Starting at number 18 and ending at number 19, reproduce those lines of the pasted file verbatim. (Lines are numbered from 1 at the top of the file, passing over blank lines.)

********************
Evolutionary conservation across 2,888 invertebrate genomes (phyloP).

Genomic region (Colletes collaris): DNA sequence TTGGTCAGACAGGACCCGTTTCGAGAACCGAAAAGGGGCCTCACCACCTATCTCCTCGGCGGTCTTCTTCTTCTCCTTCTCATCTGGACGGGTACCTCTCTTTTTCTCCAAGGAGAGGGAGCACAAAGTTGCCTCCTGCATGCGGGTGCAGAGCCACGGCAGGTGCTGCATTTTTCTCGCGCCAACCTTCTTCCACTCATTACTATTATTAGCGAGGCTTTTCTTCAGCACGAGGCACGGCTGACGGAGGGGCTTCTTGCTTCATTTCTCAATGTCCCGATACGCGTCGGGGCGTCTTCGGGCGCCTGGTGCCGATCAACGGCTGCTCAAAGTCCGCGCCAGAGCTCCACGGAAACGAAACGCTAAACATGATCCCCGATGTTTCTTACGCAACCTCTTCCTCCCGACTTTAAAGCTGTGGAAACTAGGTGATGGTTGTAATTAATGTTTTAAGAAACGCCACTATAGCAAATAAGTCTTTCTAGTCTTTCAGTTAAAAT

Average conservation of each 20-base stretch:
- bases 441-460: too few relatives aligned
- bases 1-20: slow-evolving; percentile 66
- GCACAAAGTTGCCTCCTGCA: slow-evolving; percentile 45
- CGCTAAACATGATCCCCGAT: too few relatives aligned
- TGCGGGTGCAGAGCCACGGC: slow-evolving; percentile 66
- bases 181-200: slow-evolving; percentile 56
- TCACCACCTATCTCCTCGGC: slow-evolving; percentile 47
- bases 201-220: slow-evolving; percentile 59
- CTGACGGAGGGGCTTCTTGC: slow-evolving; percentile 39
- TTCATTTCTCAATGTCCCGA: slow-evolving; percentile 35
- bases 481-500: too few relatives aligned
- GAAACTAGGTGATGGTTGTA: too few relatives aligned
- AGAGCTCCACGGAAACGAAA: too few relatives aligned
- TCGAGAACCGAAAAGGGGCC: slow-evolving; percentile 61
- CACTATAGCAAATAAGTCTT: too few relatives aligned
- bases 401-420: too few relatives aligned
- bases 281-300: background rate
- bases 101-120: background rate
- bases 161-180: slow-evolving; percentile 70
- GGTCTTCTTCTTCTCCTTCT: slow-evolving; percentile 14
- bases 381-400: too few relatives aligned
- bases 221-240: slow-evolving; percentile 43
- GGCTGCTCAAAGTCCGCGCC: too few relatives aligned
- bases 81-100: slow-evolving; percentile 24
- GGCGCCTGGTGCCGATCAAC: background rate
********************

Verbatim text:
- CACTATAGCAAATAAGTCTT: too few relatives aligned
- bases 401-420: too few relatives aligned